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Optical/IP

Dueling SAN Specs Demo'd at Show

PALM DESERT, Calif. -- Lucent Technologies Inc. (NYSE: LU) and Nishan Systems Inc. are demonstrating two distinct approaches to putting storage area networks (SANs) over IP at the Storage Networking World show here today.

Lucent is demonstrating Fibre Channel over IP (FCIP) while Nishan is showing SCSI over IP (iSCSI) -- competing approaches for extending the reach of SANs over wide-area networks. Both are being considered for standardization by the IP Storage Working Group of the Internet Engineering Task Force (IETF) (see IP Storage Spec Shapes Up).

Lucent's demo is based on the addition of an FCIP blade to its OptiStar EdgeSwitch, which is designed to link service provider points of presence to the optical backbone. The new module, which was announced April 2 and is in beta test pending shipment later this quarter, is based on the latest (not the final) draft of the IETF's spec. (For a copy of the spec, click http://www.ietf.org/internet-drafts/draft-ietf-ips-fcovertcpip-01.txt.)

Predictably, the FCIP spec has the backing of Fibre Channel switch makers such as Brocade Communications Systems Inc. (Nasdaq: BRCD), Gadzoox Networks Inc. (Nasdaq: ZOOX), and McData Corp. (Nasdaq: MCDT). Those vendors coauthored the spec along with Lucent; QLogic Corp. (Nasdaq: QLGC), which makes Fibre Channel host bus adapters; and LightSand Communications, a stealth startup. The FCIP document calls for the encapsulation of Fibre Channel frames inside IP packets in order to extend Fibre Channel SANs across IP WANs. Today, Fibre Channel has a distance limit of about 10 kilometers.

Lucent says the reason it's thrown its weight behind the spec is to ensure that metro-area service providers who use its OptiStar platform can get SAN connectivity "right now," as Fibre Channel is the main transport protocol for SANs. Later on, spokespeople say, there may be a need to support the other key IETF approach, iSCSI. But not now.

In its demo, Nishan Systems is using iSCSI to link its IPS series of storage switches to a range of vendors' storage gear, including RAID boxes from IBM Corp. (NYSE: IBM), gigabit Ethernet gear from Foundry Networks Inc. (Nasdaq: FDRY), and the OPTera Metro optical networking platform from Nortel Networks Corp. (NYSE/Toronto: NT).

iSCSI creates IP encapsulation for traffic based on the Small Computer Systems Interface that commonly links storage tape drives and disk arrays to computer hosts. Nishan also is backing iFCP (Internet Fibre Channel Storage), which converts Fibre Channel for use over IP, although that spec isn't being shown in Nishan's demo. (For copies of the specs, click http://www.ietf.org/html.charters/ips-charter.html and scroll the list of Internet Drafts at the foot of the page.)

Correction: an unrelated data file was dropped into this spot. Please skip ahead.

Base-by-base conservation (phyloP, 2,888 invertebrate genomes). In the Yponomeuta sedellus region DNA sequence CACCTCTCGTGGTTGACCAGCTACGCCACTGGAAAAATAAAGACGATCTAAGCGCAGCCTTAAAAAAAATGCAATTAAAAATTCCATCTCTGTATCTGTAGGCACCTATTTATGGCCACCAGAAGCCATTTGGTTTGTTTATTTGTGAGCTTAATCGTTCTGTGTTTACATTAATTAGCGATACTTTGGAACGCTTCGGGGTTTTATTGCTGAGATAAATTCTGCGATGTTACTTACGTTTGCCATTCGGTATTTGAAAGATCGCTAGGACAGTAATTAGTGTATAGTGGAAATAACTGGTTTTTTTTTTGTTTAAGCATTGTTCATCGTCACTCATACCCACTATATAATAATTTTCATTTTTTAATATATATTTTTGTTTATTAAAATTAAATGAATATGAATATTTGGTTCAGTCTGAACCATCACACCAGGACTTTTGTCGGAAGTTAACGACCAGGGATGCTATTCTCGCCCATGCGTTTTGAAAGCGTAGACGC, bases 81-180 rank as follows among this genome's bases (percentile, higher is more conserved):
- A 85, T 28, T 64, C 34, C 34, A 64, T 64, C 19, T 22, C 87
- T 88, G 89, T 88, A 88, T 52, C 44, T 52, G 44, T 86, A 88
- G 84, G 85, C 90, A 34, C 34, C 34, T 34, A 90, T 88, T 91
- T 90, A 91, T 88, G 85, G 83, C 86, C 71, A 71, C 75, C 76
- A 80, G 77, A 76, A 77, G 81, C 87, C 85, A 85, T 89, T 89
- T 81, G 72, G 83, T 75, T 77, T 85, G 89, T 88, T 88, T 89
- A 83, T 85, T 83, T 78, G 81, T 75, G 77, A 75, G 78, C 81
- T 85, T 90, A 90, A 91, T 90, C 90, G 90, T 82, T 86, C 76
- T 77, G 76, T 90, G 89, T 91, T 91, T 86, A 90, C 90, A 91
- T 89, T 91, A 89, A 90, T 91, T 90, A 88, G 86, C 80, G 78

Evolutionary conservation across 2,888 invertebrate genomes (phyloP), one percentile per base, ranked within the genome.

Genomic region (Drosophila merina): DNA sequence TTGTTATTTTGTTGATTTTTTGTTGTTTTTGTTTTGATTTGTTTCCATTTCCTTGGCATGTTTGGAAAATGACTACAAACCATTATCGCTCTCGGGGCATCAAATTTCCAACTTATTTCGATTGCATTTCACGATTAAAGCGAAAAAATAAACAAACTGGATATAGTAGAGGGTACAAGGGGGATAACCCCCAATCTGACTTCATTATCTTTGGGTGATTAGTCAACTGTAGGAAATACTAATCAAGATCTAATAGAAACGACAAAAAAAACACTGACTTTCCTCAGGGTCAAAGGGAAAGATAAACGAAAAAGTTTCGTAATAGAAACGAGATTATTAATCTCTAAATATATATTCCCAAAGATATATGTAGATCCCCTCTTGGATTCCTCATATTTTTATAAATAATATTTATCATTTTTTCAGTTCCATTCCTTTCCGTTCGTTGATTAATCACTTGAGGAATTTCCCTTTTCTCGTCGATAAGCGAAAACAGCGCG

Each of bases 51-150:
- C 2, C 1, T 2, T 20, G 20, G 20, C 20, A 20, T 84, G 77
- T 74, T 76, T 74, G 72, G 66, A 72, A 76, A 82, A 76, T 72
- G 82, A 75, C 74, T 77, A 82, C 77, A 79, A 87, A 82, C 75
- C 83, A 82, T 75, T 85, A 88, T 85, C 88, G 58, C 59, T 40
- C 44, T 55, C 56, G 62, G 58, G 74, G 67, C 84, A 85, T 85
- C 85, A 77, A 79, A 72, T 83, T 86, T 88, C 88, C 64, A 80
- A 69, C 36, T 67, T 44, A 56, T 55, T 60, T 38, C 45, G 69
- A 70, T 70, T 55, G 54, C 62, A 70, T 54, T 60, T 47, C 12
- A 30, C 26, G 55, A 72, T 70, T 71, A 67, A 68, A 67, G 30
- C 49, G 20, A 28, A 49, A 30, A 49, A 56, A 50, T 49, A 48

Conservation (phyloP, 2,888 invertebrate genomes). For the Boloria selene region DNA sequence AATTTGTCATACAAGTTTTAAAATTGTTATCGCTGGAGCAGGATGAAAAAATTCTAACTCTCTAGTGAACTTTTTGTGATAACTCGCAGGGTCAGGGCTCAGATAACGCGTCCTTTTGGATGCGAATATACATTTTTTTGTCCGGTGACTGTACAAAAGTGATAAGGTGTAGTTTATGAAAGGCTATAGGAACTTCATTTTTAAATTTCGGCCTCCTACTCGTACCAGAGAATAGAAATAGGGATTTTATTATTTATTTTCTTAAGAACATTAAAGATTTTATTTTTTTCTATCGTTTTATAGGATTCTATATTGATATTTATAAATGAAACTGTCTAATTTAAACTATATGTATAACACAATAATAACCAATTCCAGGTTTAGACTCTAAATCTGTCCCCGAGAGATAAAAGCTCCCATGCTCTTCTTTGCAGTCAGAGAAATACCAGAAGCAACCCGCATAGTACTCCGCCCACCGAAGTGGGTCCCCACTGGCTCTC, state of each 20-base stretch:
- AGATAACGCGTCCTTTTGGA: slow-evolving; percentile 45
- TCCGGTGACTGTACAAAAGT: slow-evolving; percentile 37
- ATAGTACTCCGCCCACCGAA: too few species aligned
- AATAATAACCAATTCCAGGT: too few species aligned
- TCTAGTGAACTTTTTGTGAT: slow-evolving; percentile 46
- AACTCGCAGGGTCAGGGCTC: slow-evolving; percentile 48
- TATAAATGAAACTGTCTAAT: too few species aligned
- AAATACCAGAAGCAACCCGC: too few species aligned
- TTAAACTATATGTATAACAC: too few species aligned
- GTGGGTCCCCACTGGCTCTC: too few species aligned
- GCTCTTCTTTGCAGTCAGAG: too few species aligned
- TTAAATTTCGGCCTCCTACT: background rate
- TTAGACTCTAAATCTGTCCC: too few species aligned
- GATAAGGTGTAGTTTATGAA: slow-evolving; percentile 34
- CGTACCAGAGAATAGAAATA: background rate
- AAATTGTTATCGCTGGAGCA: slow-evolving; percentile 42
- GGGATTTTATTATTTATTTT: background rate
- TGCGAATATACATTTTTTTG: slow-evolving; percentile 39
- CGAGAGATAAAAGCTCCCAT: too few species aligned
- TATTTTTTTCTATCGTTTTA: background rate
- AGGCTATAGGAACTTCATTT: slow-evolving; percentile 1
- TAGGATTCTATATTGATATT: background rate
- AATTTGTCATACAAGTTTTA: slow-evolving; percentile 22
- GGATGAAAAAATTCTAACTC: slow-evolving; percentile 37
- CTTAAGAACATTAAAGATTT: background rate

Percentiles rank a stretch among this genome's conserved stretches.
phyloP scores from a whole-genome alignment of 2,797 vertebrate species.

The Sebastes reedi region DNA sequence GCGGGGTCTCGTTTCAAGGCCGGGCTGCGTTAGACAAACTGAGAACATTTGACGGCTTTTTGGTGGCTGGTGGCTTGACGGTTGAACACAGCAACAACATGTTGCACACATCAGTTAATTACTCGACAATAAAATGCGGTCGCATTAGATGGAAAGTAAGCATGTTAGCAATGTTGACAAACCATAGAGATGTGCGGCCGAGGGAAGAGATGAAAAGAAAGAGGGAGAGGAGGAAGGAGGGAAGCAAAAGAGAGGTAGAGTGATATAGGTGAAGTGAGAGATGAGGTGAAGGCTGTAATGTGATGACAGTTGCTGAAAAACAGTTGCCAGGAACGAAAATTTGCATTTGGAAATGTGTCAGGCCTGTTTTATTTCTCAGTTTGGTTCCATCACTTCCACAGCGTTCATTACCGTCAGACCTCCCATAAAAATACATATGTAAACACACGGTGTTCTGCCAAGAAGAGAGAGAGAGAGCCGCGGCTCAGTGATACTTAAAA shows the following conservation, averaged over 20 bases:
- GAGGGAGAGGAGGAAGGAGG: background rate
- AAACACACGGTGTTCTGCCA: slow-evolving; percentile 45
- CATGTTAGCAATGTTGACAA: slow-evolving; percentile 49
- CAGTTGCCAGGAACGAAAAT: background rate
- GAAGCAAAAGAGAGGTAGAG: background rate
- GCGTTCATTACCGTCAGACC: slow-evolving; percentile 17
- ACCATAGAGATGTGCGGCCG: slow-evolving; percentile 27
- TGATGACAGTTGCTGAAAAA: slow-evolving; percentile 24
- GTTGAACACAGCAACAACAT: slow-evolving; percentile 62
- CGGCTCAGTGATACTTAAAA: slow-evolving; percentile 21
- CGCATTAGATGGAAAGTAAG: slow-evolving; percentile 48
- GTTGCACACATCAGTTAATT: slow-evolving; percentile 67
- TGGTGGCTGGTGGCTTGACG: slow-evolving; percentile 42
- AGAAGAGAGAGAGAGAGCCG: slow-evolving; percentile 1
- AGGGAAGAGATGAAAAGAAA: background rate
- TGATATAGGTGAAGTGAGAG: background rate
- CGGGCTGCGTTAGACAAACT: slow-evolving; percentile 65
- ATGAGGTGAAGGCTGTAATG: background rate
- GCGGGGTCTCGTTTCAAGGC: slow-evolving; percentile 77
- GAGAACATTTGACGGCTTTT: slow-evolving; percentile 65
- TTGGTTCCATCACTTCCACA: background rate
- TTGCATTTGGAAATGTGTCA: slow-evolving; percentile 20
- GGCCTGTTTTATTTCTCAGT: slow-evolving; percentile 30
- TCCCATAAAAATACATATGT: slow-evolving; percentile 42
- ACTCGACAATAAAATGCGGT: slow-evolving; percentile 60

Nishan worked with a slew of vendors on the iSCSI and iFCP specs, including Cisco Systems Inc. (Nasdaq: CSCO), Hewlett-Packard Co. (NYSE: HWP), IBM, Nortel, Pirus Networks, Sun Microsystems Inc. (Nasdaq: SUNW), and Vixel Corp. (Nasdaq: VIXL), as well as several host adapter and storage device vendors.

Right now, it seems the divisions among the various IETF SAN approaches are more political than theoretical. As noted, FCIP, iSCSI, and iFCP all are part of the same IETF working group. A common naming service has been created for use with all. That spec, called iSNA (for Internet Storage Name Service) will enable management systems and directories to reference equipment that uses FCIP as well as iSCSI and iFCP, according to Internet drafts (see http://www.ietf.org/internet-drafts/draft-ietf-ips-isns-01.txt.) .

But no love is lost among the backers of the different specs. Nishan, for instance, has claimed "puzzlement" over Brocade's ongoing support of Fibre Channel as the main SAN transport (see Cisco’s Secret SAN Strategies Revealed). Brocade, in turn, has finally outlined its IP strategy (see Brocade Unveils Big SAN Switch), but is vague about when IP will -- if ever -- dominate the SAN market.

How it all plays out remains to be seen, and many vendors and service providers are hedging their bets, figuring they'll have to support multiple specs at one time or another. Startup Pirus, for instance, says it sees a place for devices supporting a range of protocols.

"It's too early to tell in terms of trends," says Sam Khanna, VP of alliances for IBM Global Services, the integration arm of IBM Corp. In a separate interview with Light Reading last week, Khanna said his focus was to offer as many solutions as possible to customers, then provide more emphasis on one area as it becomes more popular.

- Mary Jander, Senior Editor, Light Reading http://www.lightreading.com
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